In March, the country launched the Third Malawi Growth and Development Strategy (MGDS III) as a tool to spur ec onomic growth and reduce poverty levels.
The launch of MGDS III comes against a background of reveletaions towards the end of 2016 in a series of news stories The Nation carried on poverty, mainly focusing on the expiry of MGDS II implemented between 2011 and 2016.
Briefly, the conclusion was that MGDS II, as a tool to fight poverty, had failed to deliver on a number of set targets.
Implementation of MGDS III is expected to cost about K8.6 trillion over a five-year period.
Malawi is rated among the 10 poorest countries in the world. In fact, in that unenviable bracket of poorest countries, Malawi tends to “jostle” for better positions mostly with war-ravaged nations despite the country enjoying peace since creation.
What is poverty? How is it measured? Why should people and nations care anyway about ending poverty? These questions often come to mind whenever people discuss how poor or rich a nation is or indeed its people are.
In economics, poverty is widely defined as a situation when it is not possible for people to meet the most basic of needs in life. These basic needs include food, clothing and decent housing (shelter) .
Founding president Hastings Kamuzu Banda (may his soul continue resting in peace) used to describe decent shelter as: “A house that does not leak when it is raining.”
There is absolute poverty and relative poverty. By definition, poverty is said to be absolute when it is measured by set standards such as housing, shelter and food. It is relative where one’s economic situation is compared to another person’s.
In terms of measurement, experts use poverty head count—a fraction of a country’s population living below the poverty line. According to a World Bank definition, one is said to be living below the poverty line when they live or exist on $1.90 (around K1 300 at current exchange rates) per day.
MGDS II failed to reduce poverty in general and worsened deprivation in urban areas where headcount poverty remained largely unchanged in a statistically significant way between 2010 and 2013, standing at 40.2 percent and 38.7 percent, respectively.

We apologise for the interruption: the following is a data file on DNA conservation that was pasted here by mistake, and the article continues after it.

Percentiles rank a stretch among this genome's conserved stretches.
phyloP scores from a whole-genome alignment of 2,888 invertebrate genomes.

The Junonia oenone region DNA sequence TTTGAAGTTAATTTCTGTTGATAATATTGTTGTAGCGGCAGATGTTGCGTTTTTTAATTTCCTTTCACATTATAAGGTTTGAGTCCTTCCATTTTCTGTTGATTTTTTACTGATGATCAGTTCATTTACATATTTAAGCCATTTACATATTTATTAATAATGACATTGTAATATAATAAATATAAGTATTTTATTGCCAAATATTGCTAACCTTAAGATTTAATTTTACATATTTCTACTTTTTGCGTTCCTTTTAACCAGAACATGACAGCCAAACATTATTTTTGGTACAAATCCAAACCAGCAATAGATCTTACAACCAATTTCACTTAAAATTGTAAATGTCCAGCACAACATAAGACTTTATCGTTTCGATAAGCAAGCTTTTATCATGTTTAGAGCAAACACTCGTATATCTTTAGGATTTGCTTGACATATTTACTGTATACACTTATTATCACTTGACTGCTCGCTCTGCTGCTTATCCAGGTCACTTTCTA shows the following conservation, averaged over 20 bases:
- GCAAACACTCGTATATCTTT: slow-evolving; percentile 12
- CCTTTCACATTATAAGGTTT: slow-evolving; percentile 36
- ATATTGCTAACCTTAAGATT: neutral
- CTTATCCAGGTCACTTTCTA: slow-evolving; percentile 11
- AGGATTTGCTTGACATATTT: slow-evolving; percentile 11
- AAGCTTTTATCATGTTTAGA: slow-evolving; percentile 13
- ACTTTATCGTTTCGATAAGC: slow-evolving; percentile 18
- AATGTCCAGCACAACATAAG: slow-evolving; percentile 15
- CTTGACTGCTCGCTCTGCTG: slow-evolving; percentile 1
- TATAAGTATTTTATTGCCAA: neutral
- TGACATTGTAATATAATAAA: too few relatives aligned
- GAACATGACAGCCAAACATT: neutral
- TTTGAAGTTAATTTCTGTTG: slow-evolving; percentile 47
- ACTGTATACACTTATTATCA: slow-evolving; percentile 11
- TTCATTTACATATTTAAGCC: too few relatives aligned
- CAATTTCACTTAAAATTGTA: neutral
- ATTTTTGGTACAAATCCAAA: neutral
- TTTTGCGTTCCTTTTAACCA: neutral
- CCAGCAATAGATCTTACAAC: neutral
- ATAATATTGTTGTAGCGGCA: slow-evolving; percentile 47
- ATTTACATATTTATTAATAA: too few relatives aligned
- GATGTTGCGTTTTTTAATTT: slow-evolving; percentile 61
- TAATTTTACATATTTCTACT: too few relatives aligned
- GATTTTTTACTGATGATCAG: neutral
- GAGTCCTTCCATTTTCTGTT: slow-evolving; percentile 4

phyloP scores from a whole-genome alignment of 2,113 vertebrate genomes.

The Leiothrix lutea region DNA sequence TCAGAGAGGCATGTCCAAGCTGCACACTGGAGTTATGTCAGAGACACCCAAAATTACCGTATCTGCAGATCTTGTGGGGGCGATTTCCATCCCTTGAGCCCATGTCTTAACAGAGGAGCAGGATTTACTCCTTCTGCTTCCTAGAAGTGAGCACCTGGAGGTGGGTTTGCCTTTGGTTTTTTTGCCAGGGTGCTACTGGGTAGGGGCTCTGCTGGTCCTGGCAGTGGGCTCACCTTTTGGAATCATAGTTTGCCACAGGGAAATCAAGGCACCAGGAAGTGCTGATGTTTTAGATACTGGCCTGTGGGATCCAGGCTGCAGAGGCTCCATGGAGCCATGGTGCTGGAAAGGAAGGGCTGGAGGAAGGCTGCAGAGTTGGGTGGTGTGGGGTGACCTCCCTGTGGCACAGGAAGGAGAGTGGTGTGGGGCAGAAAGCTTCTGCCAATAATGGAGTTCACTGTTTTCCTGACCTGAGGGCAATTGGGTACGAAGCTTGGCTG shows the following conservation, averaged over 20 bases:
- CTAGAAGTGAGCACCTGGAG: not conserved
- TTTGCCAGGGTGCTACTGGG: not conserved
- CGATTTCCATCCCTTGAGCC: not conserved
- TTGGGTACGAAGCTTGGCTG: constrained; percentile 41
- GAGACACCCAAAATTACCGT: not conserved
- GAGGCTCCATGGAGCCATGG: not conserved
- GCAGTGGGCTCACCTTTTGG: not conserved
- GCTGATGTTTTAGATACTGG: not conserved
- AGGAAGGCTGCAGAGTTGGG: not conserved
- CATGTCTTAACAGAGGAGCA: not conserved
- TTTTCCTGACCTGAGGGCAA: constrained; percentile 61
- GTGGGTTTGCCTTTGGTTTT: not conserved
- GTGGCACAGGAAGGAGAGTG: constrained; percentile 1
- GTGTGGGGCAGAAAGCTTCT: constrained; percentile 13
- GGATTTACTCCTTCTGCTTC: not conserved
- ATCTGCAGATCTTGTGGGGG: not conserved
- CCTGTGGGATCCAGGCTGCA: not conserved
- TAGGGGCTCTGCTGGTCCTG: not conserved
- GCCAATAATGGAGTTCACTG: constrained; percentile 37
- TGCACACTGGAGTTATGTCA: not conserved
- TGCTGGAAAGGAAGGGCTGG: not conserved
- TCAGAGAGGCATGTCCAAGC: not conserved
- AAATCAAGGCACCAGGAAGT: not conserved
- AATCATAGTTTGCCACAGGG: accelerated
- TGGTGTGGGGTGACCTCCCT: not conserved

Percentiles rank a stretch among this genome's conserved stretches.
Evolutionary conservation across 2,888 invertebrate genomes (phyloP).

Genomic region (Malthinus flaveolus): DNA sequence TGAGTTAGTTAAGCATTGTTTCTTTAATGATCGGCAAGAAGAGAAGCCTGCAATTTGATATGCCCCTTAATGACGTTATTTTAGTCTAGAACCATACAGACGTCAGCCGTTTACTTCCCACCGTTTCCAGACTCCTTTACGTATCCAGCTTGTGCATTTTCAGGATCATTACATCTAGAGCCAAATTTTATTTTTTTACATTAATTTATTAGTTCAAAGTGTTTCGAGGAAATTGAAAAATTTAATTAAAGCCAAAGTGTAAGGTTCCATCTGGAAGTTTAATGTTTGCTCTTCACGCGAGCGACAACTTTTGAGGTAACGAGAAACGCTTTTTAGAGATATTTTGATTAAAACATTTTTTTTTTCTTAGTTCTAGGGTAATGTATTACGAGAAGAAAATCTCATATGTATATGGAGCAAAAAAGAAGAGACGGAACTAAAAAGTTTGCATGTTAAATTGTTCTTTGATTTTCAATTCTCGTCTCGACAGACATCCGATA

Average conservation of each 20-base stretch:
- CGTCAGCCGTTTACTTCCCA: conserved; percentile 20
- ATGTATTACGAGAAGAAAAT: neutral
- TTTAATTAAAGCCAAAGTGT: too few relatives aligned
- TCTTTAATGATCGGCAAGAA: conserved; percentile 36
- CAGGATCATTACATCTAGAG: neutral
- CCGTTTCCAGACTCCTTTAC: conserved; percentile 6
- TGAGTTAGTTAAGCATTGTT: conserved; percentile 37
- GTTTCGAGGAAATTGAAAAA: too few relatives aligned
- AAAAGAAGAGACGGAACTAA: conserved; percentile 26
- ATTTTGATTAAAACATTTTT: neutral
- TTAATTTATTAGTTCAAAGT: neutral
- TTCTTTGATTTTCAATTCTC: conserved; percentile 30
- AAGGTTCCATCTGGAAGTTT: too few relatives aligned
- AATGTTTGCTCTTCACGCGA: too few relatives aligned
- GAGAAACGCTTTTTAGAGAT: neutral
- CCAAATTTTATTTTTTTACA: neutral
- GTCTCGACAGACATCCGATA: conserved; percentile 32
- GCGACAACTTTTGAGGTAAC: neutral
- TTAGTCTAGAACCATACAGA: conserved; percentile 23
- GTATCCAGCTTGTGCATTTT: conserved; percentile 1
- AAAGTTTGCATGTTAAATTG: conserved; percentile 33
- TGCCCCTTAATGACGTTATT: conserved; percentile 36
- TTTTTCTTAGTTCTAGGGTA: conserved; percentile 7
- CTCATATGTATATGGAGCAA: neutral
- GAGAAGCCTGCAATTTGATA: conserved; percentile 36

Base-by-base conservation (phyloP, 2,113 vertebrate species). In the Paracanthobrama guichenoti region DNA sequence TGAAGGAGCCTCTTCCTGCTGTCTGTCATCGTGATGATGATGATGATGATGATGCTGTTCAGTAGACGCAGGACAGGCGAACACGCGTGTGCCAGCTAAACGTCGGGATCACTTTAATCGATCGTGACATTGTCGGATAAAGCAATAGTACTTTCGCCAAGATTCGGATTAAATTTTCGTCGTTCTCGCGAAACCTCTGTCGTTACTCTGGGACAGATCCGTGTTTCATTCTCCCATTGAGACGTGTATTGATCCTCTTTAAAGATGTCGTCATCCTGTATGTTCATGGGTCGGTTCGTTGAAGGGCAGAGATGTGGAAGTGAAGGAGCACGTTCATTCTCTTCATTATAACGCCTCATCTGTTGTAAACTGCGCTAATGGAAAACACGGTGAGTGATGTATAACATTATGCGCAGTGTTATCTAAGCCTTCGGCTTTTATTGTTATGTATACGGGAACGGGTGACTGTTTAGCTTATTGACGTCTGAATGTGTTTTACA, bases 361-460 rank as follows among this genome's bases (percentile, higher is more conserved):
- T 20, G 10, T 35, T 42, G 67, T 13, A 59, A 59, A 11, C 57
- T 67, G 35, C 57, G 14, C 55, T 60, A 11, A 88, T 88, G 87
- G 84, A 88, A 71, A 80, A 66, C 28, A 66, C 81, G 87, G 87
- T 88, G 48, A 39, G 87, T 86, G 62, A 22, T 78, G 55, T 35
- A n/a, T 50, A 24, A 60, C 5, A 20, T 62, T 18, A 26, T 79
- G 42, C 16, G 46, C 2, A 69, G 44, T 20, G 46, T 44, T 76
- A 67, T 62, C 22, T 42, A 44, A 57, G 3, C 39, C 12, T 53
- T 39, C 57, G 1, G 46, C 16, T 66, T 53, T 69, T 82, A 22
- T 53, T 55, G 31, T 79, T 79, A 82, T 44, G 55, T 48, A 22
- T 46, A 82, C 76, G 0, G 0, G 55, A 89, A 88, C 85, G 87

Between 2010 and 2013, urban poverty surged 8.3 percent from 17.9 percent to 26.2 percent.
The sharp jump in urban paucity has presented a fresh headache to policy makers who have traditionally invested a lot of thoughts and resources in tackling rural poverty while giving the urban poor a cursory glance.
During the same period of implementation of MGDS II, rural poverty marginally improved from 44 percent in 2011 to 40.9 in 2013. However, looked at proportionally in terms of the urban-rural population, the situation is much worse in villages.
To achieve the rates of poverty alleviation envisaged in MGDS II, Malawi’s economic growth was supposed to average about 7.2 percent per annum between 2011 and 2016. But, in reality, growth ranged from 1.9 to 5.7 percent with an average of 4.2 percent over the implementation period.
Based on the 2012 population census—where the average population growth rate was estimated at 2.8 percent—under MGDS II, growth in output per capita would range from -0.7 to 2.9 percent with an average of 1.8 percent, according to the report.
Unavailability of opportunities to earn income, unequal access to income earning opportunities, failure to take advantage of opportunities and misfortunes in life have often been mentioned as some of the contributing factors to poverty.
In other words, poverty levels can be reduced where people are empowered to own assets and an environment is created to entice more investors to create jobs. Transparency should guide recruitment, especially in the public sector. People should be employed because of the qualifications and expertise they have, not whom they are “connected” to.
Safety nets have also been used to tackle poverty usually in the short-term. Here, public works programmes and cash transfer schemes come to mind.
For the record, since 1962 Malawi has had 11 development plans whose key objective has been to grow the country’s economy at an average of six percent and tame inflation rate to six percent by 2016.
MGDS III, like its predecessor MGDS II, is one step in the right direction as it seeks to guide the country to have focus and direction in terms of planning and implementation of development projects. However, clear financing for the capital intensive projects outlined in the strategy will be critical to success. n